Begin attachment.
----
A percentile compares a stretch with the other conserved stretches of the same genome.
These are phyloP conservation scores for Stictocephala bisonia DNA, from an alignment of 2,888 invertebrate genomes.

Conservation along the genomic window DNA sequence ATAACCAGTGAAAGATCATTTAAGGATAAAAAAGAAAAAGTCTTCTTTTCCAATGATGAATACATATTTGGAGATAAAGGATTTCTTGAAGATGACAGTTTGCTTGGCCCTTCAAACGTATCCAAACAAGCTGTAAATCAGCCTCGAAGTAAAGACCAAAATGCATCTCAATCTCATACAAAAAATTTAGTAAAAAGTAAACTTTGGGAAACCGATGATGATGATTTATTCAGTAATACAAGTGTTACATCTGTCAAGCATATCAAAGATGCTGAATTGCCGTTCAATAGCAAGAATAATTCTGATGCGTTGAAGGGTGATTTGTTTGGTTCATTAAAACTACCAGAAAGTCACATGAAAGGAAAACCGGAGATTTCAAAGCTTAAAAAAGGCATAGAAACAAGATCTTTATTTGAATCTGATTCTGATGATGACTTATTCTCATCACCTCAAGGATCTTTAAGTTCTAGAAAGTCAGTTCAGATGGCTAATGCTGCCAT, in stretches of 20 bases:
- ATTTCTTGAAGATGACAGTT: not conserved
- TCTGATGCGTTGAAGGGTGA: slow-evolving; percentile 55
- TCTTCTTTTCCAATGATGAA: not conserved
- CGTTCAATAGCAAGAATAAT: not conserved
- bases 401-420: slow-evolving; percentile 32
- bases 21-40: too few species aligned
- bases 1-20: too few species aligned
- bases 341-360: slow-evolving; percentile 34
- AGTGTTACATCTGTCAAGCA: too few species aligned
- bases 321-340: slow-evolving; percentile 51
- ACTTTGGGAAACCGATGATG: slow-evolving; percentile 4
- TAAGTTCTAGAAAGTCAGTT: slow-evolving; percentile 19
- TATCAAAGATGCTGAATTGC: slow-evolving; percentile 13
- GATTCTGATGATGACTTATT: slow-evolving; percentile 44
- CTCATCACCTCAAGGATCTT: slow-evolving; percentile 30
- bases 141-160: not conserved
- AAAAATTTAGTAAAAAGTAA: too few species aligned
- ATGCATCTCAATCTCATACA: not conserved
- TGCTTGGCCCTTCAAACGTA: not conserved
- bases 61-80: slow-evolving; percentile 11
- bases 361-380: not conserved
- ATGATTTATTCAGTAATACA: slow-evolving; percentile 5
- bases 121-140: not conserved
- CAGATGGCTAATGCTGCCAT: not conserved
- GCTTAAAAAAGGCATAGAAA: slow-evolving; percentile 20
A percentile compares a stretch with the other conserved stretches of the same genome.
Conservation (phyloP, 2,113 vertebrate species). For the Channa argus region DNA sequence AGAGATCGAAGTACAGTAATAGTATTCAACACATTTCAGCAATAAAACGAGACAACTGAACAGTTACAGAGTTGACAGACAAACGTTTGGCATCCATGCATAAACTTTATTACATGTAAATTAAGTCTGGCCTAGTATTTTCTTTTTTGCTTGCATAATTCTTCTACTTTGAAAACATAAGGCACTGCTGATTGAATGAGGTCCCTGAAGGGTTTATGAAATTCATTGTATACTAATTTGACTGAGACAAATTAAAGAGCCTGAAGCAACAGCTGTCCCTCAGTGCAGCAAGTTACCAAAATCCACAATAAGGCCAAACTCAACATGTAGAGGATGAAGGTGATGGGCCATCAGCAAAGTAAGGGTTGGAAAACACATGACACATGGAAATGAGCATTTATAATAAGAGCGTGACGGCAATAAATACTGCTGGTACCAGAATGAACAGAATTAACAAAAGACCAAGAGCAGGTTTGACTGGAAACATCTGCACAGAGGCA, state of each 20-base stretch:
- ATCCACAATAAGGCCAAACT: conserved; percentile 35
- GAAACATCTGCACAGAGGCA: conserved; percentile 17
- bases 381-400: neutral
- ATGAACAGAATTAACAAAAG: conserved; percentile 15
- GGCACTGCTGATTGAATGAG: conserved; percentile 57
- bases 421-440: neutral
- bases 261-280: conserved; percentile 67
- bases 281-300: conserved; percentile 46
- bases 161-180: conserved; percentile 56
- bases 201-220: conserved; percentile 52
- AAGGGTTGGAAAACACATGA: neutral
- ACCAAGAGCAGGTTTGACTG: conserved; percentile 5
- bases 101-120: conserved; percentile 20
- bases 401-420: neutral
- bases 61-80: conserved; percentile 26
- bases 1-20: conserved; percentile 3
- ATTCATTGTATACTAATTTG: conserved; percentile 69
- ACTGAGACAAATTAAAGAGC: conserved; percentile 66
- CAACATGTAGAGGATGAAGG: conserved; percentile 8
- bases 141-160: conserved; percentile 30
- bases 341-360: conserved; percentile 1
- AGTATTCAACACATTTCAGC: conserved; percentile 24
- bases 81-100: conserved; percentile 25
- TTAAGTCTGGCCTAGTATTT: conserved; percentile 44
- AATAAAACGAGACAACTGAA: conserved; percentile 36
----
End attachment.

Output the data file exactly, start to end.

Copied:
A percentile compares a stretch with the other conserved stretches of the same genome.
These are phyloP conservation scores for Stictocephala bisonia DNA, from an alignment of 2,888 invertebrate genomes.

Conservation along the genomic window DNA sequence ATAACCAGTGAAAGATCATTTAAGGATAAAAAAGAAAAAGTCTTCTTTTCCAATGATGAATACATATTTGGAGATAAAGGATTTCTTGAAGATGACAGTTTGCTTGGCCCTTCAAACGTATCCAAACAAGCTGTAAATCAGCCTCGAAGTAAAGACCAAAATGCATCTCAATCTCATACAAAAAATTTAGTAAAAAGTAAACTTTGGGAAACCGATGATGATGATTTATTCAGTAATACAAGTGTTACATCTGTCAAGCATATCAAAGATGCTGAATTGCCGTTCAATAGCAAGAATAATTCTGATGCGTTGAAGGGTGATTTGTTTGGTTCATTAAAACTACCAGAAAGTCACATGAAAGGAAAACCGGAGATTTCAAAGCTTAAAAAAGGCATAGAAACAAGATCTTTATTTGAATCTGATTCTGATGATGACTTATTCTCATCACCTCAAGGATCTTTAAGTTCTAGAAAGTCAGTTCAGATGGCTAATGCTGCCAT, in stretches of 20 bases:
- ATTTCTTGAAGATGACAGTT: not conserved
- TCTGATGCGTTGAAGGGTGA: slow-evolving; percentile 55
- TCTTCTTTTCCAATGATGAA: not conserved
- CGTTCAATAGCAAGAATAAT: not conserved
- bases 401-420: slow-evolving; percentile 32
- bases 21-40: too few species aligned
- bases 1-20: too few species aligned
- bases 341-360: slow-evolving; percentile 34
- AGTGTTACATCTGTCAAGCA: too few species aligned
- bases 321-340: slow-evolving; percentile 51
- ACTTTGGGAAACCGATGATG: slow-evolving; percentile 4
- TAAGTTCTAGAAAGTCAGTT: slow-evolving; percentile 19
- TATCAAAGATGCTGAATTGC: slow-evolving; percentile 13
- GATTCTGATGATGACTTATT: slow-evolving; percentile 44
- CTCATCACCTCAAGGATCTT: slow-evolving; percentile 30
- bases 141-160: not conserved
- AAAAATTTAGTAAAAAGTAA: too few species aligned
- ATGCATCTCAATCTCATACA: not conserved
- TGCTTGGCCCTTCAAACGTA: not conserved
- bases 61-80: slow-evolving; percentile 11
- bases 361-380: not conserved
- ATGATTTATTCAGTAATACA: slow-evolving; percentile 5
- bases 121-140: not conserved
- CAGATGGCTAATGCTGCCAT: not conserved
- GCTTAAAAAAGGCATAGAAA: slow-evolving; percentile 20
A percentile compares a stretch with the other conserved stretches of the same genome.
Conservation (phyloP, 2,113 vertebrate species). For the Channa argus region DNA sequence AGAGATCGAAGTACAGTAATAGTATTCAACACATTTCAGCAATAAAACGAGACAACTGAACAGTTACAGAGTTGACAGACAAACGTTTGGCATCCATGCATAAACTTTATTACATGTAAATTAAGTCTGGCCTAGTATTTTCTTTTTTGCTTGCATAATTCTTCTACTTTGAAAACATAAGGCACTGCTGATTGAATGAGGTCCCTGAAGGGTTTATGAAATTCATTGTATACTAATTTGACTGAGACAAATTAAAGAGCCTGAAGCAACAGCTGTCCCTCAGTGCAGCAAGTTACCAAAATCCACAATAAGGCCAAACTCAACATGTAGAGGATGAAGGTGATGGGCCATCAGCAAAGTAAGGGTTGGAAAACACATGACACATGGAAATGAGCATTTATAATAAGAGCGTGACGGCAATAAATACTGCTGGTACCAGAATGAACAGAATTAACAAAAGACCAAGAGCAGGTTTGACTGGAAACATCTGCACAGAGGCA, state of each 20-base stretch:
- ATCCACAATAAGGCCAAACT: conserved; percentile 35
- GAAACATCTGCACAGAGGCA: conserved; percentile 17
- bases 381-400: neutral
- ATGAACAGAATTAACAAAAG: conserved; percentile 15
- GGCACTGCTGATTGAATGAG: conserved; percentile 57
- bases 421-440: neutral
- bases 261-280: conserved; percentile 67
- bases 281-300: conserved; percentile 46
- bases 161-180: conserved; percentile 56
- bases 201-220: conserved; percentile 52
- AAGGGTTGGAAAACACATGA: neutral
- ACCAAGAGCAGGTTTGACTG: conserved; percentile 5
- bases 101-120: conserved; percentile 20
- bases 401-420: neutral
- bases 61-80: conserved; percentile 26
- bases 1-20: conserved; percentile 3
- ATTCATTGTATACTAATTTG: conserved; percentile 69
- ACTGAGACAAATTAAAGAGC: conserved; percentile 66
- CAACATGTAGAGGATGAAGG: conserved; percentile 8
- bases 141-160: conserved; percentile 30
- bases 341-360: conserved; percentile 1
- AGTATTCAACACATTTCAGC: conserved; percentile 24
- bases 81-100: conserved; percentile 25
- TTAAGTCTGGCCTAGTATTT: conserved; percentile 44
- AATAAAACGAGACAACTGAA: conserved; percentile 36